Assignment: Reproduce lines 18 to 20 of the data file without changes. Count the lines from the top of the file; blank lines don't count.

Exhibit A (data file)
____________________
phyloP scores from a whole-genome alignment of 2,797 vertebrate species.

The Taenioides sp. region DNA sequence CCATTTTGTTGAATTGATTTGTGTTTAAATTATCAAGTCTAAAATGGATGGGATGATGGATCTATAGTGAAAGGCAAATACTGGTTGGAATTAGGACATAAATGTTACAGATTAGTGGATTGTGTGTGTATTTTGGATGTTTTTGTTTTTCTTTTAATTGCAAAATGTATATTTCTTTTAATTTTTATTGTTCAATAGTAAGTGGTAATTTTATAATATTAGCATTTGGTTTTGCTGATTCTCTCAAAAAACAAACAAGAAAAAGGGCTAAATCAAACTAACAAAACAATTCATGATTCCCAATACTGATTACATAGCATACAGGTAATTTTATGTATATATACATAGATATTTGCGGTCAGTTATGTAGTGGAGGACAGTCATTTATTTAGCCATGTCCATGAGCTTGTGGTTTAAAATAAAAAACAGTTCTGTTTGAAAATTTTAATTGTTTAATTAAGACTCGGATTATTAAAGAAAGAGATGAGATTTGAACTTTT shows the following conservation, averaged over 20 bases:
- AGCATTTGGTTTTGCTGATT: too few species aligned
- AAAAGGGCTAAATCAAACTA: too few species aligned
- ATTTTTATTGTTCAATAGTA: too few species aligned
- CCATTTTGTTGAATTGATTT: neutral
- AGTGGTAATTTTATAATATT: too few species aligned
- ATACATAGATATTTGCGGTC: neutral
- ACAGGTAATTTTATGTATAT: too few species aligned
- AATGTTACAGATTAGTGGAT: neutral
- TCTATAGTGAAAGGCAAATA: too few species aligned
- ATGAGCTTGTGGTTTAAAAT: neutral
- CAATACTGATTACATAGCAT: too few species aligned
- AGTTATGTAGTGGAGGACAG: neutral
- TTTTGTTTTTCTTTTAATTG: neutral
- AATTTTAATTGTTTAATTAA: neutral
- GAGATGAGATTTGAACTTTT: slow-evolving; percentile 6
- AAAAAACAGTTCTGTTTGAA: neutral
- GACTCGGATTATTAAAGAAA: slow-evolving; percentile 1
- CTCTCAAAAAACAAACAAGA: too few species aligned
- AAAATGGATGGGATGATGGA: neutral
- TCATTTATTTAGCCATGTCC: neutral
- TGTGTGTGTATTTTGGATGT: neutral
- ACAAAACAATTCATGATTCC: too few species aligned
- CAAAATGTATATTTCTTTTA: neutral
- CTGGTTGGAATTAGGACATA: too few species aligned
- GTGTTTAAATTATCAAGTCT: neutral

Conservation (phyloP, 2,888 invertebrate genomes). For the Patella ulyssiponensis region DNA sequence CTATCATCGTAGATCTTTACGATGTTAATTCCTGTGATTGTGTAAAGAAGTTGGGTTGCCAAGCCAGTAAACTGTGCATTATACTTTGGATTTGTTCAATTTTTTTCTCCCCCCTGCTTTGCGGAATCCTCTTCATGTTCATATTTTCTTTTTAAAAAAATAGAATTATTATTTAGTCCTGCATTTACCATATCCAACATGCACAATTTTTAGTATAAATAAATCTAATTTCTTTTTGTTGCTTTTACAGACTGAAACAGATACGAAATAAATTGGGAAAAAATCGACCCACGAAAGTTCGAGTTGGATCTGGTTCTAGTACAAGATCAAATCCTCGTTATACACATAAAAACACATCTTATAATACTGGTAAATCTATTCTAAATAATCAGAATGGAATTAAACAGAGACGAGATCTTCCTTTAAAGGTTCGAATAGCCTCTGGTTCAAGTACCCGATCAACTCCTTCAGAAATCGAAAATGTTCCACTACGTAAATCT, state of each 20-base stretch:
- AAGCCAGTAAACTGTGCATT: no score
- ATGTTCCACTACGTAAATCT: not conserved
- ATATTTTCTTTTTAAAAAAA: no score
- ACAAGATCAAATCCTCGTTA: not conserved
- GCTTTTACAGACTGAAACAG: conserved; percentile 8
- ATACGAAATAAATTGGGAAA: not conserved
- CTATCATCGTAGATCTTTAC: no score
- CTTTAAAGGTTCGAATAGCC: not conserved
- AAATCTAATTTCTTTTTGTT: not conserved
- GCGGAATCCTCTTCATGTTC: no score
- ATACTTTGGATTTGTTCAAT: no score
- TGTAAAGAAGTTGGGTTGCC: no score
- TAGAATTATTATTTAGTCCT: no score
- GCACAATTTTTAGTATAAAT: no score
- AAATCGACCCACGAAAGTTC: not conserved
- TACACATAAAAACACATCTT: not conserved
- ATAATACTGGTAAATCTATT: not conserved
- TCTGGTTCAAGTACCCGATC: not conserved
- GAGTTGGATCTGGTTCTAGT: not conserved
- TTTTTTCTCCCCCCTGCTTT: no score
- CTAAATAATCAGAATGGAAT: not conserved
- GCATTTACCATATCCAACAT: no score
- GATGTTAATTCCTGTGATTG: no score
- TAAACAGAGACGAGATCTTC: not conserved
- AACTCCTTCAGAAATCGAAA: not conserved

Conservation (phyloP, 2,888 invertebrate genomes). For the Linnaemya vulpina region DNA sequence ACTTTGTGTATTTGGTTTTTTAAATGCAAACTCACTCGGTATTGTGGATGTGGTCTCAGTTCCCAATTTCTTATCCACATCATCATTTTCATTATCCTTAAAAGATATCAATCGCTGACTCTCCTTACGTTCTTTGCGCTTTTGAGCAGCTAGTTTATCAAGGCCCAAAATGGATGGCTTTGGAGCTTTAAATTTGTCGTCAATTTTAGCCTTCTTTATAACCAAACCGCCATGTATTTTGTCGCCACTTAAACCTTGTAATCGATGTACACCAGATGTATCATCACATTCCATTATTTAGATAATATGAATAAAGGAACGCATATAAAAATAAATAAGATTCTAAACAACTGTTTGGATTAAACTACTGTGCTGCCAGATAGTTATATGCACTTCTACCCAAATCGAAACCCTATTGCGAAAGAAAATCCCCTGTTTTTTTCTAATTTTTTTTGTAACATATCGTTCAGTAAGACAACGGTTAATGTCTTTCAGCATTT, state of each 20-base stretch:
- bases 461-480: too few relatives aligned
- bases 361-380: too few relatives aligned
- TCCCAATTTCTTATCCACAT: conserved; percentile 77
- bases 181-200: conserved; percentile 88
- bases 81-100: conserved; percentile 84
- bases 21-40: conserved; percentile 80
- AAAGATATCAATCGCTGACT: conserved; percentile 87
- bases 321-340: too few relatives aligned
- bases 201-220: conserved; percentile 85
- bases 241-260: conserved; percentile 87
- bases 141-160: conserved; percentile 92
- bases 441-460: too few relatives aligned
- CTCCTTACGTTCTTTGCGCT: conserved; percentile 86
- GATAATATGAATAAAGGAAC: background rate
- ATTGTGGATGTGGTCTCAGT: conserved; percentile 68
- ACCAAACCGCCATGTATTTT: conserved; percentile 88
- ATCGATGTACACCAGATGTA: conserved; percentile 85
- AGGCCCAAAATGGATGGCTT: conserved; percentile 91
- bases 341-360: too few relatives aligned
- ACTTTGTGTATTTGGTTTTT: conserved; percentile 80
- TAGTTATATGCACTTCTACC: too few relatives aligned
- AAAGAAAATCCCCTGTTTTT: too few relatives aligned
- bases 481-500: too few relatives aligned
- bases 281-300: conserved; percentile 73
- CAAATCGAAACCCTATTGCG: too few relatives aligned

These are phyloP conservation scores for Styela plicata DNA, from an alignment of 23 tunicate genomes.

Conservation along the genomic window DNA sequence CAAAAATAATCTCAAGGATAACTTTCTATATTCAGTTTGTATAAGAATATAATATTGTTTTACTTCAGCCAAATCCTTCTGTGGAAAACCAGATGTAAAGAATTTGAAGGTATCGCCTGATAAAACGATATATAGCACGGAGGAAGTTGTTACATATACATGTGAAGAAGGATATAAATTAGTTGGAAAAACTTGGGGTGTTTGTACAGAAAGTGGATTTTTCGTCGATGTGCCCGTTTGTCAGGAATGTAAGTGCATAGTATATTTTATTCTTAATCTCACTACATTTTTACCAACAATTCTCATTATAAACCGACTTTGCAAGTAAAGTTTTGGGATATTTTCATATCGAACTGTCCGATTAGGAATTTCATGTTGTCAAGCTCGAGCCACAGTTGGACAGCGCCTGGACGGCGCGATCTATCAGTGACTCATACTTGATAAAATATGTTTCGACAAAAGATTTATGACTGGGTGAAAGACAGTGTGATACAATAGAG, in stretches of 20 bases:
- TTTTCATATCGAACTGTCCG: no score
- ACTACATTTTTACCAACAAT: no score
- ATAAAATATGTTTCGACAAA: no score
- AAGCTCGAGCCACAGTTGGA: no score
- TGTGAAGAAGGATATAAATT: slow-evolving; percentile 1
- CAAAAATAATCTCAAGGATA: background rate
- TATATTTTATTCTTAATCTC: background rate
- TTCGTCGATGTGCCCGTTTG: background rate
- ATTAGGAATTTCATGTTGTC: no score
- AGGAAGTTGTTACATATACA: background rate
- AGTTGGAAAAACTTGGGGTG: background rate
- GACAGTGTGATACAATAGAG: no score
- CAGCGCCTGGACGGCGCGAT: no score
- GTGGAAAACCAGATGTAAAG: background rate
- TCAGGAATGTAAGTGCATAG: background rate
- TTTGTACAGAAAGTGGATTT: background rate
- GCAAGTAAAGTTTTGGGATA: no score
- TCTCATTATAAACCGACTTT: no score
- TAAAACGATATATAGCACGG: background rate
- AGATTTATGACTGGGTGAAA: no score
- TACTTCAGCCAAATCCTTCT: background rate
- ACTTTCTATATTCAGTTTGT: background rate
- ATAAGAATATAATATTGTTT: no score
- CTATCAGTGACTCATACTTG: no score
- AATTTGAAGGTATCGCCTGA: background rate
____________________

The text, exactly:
- AAAAAACAGTTCTGTTTGAA: neutral
- GACTCGGATTATTAAAGAAA: slow-evolving; percentile 1
- CTCTCAAAAAACAAACAAGA: too few species aligned